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Advice for sellers: Costs you need to factor in when selling your home

Selling your home will cost you more than just the agent’s commission, says Cameron Jansen, Broker/Manager of RE/MAX Central. He adds that often sellers expect to get more out of the sale of their property than they actually do, because they have not factored in all costs that it takes to get the home sold.

“Often sellers take into consideration the balance on their bond and the estate agent’s commission, but very little else. However, there are several other costs that need to be taken into account when determining the final amount that the seller will receive after the conclusion of the sale,” says Jansen.

He notes that while the purchaser pays a lot of the costs involved in a property sales transaction, there are a number of elements that the seller is responsible for as well. “One of the costs that sellers need to be aware of is the administration fees that are charged to cancel their existing bond account.  Even if there is only one more repayment left on the bond account, a cancellation attorney will be used to cancel the bond. Generally the bond cancellation fee will be between R3000 and R4000, which can be quite a shock if the seller is not expecting it,” says Jansen.

Additionally, Jansen says that because the attorneys will require a rates and taxes clearance certificate from the local council, the seller will need to put money upfront to get the certificate. In order to provide the clearance certificate the council can ask between three and six months of future dated payments, which can add up to a fair amount of money. “If the home happens to be registered within a shorter time frame, the council will pay back the additional money which the seller has paid. However, this does take some time. In some cases sellers have only received the money owed to them by the council a year after the date of sale – so they will need to be prepared to wait,” he says.

In the instance where the seller is in an estate or sectional title property, Jansen says that similarly to the rates and taxes clearance certificate, the homeowner’s association or body corporate may request that the seller pays for their levies a few months in advance to ensure that these costs are covered until transfer takes place.

 According to Jansen, another cost that most sellers should be aware of is the Electrical Certificate of Compliance or ECOC, which according to the current legislation is only valid for a period of two years. If the seller has an ECOC that is older than this, or any electrical alterations have occurred during the two year period, the seller will be required to obtain a new ECOC by enlisting the services of a certified electrician. Provided there are no faults found, this can cost anywhere from R500 to R1000 depending on the size of the property and the call out fee.  If the electrician does find faults, the cost will escalate depending on the work that needs to be done to get the home compliant.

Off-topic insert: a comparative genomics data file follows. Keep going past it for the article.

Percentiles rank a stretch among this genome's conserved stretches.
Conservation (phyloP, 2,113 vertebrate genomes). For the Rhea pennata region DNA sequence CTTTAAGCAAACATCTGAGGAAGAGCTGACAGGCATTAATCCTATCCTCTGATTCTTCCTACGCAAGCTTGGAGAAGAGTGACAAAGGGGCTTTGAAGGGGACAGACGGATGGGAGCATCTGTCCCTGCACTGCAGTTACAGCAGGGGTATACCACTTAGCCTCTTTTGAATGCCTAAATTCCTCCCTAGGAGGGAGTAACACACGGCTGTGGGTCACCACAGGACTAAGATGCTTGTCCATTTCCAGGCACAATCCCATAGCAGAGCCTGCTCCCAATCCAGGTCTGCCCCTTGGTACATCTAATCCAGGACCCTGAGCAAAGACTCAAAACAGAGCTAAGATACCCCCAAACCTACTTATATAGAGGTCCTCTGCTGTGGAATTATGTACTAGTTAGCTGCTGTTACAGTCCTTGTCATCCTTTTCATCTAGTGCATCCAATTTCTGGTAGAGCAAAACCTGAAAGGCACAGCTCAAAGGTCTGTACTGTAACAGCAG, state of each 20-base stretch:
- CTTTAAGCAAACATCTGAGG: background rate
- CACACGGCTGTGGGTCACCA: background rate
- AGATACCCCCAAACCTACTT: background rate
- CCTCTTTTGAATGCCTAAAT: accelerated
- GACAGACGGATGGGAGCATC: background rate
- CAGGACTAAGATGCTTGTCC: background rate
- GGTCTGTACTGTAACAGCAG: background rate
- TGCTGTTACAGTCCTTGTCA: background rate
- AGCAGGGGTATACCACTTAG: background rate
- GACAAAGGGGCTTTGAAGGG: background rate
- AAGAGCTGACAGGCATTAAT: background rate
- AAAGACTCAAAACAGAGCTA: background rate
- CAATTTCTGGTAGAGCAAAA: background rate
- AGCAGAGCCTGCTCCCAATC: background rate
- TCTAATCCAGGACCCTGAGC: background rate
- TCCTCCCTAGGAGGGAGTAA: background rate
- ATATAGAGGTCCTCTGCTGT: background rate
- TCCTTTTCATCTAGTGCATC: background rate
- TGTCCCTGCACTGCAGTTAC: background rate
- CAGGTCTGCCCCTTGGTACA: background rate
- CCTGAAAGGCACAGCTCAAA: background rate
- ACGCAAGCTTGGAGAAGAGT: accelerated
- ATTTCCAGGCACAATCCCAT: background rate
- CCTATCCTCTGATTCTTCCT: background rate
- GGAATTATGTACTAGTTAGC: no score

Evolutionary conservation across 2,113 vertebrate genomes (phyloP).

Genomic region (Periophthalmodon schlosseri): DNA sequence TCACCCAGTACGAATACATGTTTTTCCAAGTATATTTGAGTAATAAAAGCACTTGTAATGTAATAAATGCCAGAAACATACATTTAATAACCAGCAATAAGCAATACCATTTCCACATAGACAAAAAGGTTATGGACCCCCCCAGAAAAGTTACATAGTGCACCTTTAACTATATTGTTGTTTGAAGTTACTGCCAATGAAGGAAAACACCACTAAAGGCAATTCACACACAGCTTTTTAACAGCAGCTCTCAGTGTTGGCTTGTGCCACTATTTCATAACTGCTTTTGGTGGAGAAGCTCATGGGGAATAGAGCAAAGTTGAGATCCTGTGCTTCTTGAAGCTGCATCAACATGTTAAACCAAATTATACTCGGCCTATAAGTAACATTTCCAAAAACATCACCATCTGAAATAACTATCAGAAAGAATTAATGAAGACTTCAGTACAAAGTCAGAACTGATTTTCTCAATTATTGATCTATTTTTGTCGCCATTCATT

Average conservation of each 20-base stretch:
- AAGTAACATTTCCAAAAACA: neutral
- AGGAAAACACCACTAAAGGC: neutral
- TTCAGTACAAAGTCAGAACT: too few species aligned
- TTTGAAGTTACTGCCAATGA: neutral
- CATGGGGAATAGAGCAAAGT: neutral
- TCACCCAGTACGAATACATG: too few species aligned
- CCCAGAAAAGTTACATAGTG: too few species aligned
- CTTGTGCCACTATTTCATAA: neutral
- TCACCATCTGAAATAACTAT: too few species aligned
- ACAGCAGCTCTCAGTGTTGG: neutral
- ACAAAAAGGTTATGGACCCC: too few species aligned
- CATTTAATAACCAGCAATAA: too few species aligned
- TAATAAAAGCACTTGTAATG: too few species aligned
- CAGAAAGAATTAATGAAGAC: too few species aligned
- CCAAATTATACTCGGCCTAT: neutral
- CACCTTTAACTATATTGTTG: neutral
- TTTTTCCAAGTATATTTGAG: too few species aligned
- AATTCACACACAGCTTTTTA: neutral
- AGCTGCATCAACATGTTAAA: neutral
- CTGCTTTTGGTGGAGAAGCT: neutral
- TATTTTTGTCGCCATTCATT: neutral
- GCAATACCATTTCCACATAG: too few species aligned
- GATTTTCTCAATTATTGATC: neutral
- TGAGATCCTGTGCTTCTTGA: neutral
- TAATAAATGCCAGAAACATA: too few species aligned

Additionally, Jansen says that if a homeowner has opted to install electrical fencing as a security measure, an Electrical Fence System Compliance Certificate is now also required where applicable. It is vital to note that an ECOC and Electrical Fence System Compliance Certificate are two separate and different documents.

He adds that with the energy crisis experienced throughout the country many households have installed gas lines to supplement their electricity usage. These homeowners will be required to obtain a certificate of conformity which indicates that the installation has been done by a qualified technician. 

“While not compulsory, homeowners who are selling their property in the Western Cape and KwaZulu-Natal regions will generally need to provide the purchaser with a beetle-free certificate. Usually the beetle certificate is required only in respect of two types of borer beetles that have found their way to South Africa shores through imported timber. In certain cases a beetle-free certificate will be required before the bank will grant finance to the buyer,” Jansen explains.

He says that although it is not commonplace, some sellers may decide to have a home inspection done so that they are aware of any issues before they place the home on the market. If a seller decides to go this route, it will cost them around R3500 depending on the service provider they use.

“In the case where a homeowner has sold their property for R1 million, even if they had the entire equity of R1 million in the property, after all costs have been taken off they could probably expect to walk away with a figure fractionally over R900 000, dependent on the commission charged. Knowing what costs are involved in a property transaction will give sellers a far more accurate picture of what they can expect to get once the sale has been finalised,” Jansen concludes.


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